• CAC Coach Tim with Prince Harry

    27th June 2014. CAC coach Tim Linden blogs on his day with Prince Harry at CAC implementing community partner ACER in Brazil. 

    It didn’t feel like a typical day in the Eldorado neighborhood of Diadema, São Paulo, where Coaches Across Continents’ first local Brazilian partner, ACER, has been working with at-risk youth for the past 20 years. Amidst the Brazilian flags, banners and streets painted in green, yellow and blue, hinting that it is about that time in the four-year cycle of the world’s most popular sporting event, there was an unusually large number of police, security guards, city officials, foreign reporters and local bystanders gathering to understand why traffic patterns in the community had been altered since 10 AM.

    By 1 PM, one of the local football courts regularly utilized by ACER coaches to implement a sport-for-social-impact curriculum was buzzing with activity. Children, adolescents, parents and even some elderly members of Eldorado were packed in and around the court while the press shuffled about setting up their cameras and microphones. Chatter of British Royalty whirled around the pitch.

    Half of the court was being used by ACER coaches to teach boys and girls about the importance of one’s voice, communication and listening skills. The CAC games being played allow young people to improve such skills and build confidence through play, to later apply such skills at school, in the home and around the community. On the other half of the court, some of Brazil’s most talented female players and representatives of the Guerreiras Project led a workshop on how “the beautiful game” is an example of and an opportunity to improve to make progress on issues of gender inequality and social inclusion in Brazil.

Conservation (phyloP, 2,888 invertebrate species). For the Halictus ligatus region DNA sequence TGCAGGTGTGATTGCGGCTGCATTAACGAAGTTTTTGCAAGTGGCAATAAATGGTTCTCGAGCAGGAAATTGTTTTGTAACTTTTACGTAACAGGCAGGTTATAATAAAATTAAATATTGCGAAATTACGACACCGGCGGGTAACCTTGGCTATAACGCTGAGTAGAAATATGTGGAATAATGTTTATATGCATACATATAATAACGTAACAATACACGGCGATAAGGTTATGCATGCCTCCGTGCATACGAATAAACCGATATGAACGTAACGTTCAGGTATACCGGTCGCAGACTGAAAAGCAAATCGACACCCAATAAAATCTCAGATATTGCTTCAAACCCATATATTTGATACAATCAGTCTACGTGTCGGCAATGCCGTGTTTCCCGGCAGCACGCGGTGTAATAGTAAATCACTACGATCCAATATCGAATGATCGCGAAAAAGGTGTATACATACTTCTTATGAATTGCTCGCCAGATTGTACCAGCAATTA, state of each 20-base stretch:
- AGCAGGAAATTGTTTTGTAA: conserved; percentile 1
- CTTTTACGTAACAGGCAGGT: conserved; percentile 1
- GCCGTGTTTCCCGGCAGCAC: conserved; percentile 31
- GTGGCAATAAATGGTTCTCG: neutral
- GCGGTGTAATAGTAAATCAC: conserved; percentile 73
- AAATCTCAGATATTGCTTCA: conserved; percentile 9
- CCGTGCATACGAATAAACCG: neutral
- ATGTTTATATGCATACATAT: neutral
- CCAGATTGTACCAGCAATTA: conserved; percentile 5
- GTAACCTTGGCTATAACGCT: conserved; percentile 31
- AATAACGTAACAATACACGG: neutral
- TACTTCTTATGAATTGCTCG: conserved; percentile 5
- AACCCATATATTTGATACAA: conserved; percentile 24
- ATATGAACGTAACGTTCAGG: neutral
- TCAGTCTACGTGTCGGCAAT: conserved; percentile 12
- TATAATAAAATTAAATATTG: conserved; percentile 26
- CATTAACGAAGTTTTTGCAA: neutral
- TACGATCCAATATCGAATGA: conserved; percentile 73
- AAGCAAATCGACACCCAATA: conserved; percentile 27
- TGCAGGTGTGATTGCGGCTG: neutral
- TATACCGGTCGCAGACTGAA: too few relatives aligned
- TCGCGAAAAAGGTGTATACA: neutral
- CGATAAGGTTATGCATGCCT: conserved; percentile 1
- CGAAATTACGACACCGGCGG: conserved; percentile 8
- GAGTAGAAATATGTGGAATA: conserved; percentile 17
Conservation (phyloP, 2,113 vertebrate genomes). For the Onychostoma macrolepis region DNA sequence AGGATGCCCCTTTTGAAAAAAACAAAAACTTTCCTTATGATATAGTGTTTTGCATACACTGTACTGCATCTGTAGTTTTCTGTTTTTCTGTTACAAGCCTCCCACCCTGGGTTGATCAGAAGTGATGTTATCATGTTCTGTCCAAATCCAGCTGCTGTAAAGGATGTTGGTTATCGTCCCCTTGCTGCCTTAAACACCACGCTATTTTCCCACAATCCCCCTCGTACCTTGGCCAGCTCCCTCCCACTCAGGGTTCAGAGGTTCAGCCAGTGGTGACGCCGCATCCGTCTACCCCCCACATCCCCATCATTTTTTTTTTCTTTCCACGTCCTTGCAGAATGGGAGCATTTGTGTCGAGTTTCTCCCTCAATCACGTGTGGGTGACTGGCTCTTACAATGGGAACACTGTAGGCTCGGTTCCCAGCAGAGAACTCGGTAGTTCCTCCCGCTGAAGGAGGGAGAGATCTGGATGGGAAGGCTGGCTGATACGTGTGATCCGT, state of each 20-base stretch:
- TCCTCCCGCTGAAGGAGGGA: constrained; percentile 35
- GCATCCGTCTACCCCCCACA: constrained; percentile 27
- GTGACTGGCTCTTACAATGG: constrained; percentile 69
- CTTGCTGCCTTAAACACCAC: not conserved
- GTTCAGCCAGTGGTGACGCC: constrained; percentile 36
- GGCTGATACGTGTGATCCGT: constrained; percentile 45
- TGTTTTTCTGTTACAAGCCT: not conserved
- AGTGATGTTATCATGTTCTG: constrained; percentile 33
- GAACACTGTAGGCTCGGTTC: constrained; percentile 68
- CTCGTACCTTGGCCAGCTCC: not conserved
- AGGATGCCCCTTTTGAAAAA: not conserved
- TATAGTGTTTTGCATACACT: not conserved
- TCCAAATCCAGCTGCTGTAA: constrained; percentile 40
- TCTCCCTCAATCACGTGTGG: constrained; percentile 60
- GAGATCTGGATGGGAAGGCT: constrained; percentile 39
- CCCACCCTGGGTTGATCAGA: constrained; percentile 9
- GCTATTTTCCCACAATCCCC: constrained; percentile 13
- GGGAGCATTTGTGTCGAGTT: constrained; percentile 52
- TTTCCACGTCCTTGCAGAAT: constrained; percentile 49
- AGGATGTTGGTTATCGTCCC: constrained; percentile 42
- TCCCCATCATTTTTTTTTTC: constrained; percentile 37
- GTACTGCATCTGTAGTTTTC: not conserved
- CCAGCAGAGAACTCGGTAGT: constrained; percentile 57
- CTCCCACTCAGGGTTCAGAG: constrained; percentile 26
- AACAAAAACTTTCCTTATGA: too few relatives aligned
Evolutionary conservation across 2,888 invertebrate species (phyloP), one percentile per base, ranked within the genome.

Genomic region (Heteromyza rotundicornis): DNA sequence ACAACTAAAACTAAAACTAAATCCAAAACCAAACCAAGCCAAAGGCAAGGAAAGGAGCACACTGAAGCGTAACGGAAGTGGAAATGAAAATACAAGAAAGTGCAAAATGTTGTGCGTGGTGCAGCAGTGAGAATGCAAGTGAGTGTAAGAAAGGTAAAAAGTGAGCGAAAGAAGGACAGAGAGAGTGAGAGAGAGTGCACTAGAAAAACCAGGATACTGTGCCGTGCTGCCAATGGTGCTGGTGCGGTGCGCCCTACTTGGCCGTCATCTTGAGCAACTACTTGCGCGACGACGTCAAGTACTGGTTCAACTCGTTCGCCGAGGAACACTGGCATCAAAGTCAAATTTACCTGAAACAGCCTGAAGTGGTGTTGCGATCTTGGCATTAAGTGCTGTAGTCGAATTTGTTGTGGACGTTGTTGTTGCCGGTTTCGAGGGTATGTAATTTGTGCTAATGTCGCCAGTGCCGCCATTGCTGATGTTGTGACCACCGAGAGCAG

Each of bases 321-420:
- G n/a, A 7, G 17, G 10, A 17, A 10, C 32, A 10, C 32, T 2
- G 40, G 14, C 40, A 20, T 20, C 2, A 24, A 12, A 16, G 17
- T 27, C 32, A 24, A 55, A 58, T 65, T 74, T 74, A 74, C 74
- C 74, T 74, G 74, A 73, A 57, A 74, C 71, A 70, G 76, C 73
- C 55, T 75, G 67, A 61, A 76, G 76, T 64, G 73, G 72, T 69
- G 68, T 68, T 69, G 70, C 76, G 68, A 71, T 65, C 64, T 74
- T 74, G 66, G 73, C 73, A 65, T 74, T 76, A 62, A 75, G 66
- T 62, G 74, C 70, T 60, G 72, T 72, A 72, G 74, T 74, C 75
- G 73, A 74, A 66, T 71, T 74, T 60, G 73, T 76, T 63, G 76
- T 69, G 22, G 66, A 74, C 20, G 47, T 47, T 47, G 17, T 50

When Prince Harry arrived, he took a few minutes to make his way around the court to observe the games and tease out their social messages. Soon after, he asked to chat with representatives of ACER, Guerreiras and CAC as the children divided themselves into teams. There was a short discussion about Brazil being the “country of football” and how that title can give a false impression about the value society places on female players, as well as how the sport’s popularity could be leveraged for social impact. It wasn’t long, however, until the children and cheering crowed coaxed Harry into the game and the British Prince worked up a sweat defending the young, agile Brazilians. As a series of short matches concluded, the coaches and children huddled around to compliment the Prince on his performance and thank him for the generous visit, which is sure to have been an inspiring and memorable experience for everyone involved.

  • Prince Harry visits ACER

    June 26th 2014. Coaches Across Continents’ implementing community partner ACER- Association for Support of Children at Risk- had a special guest in Diadema, Sao Paulo. British royal Prince Harry visited ACER after watching England’s World Cup game against Costa Rica. He played soccer with some of the children in the ACER project, children who are directly impacted by the Coaches Across Continents social impact curriculum. They made sure to use the virtually indestructible One World Futbol for the games with the Prince. He also heard some of the children’s emotional stories and backgrounds involving drug abuse and violence.

    CAC volunteer Tim Linden is in Sao Paulo with ACER and watched the Prince as he played. Tim has volunteered with CAC a number of times and will be helping to run the 2nd year of our program with ACER in Sao Paulo in just 10 days. Tim can be seen in the picture above in a Harvard jersey in the back left. As a very strong implementing community partner organisation we are looking forward to getting to Sao Paulo and working with ACER to further improve the social outlook for local youth. Even if we did miss Prince Harry by 10 days. If only England lasted longer in the World Cup!

    To read more about Prince Harry at ACER please click on this link


    Photos courtesy of  PA and Getty Images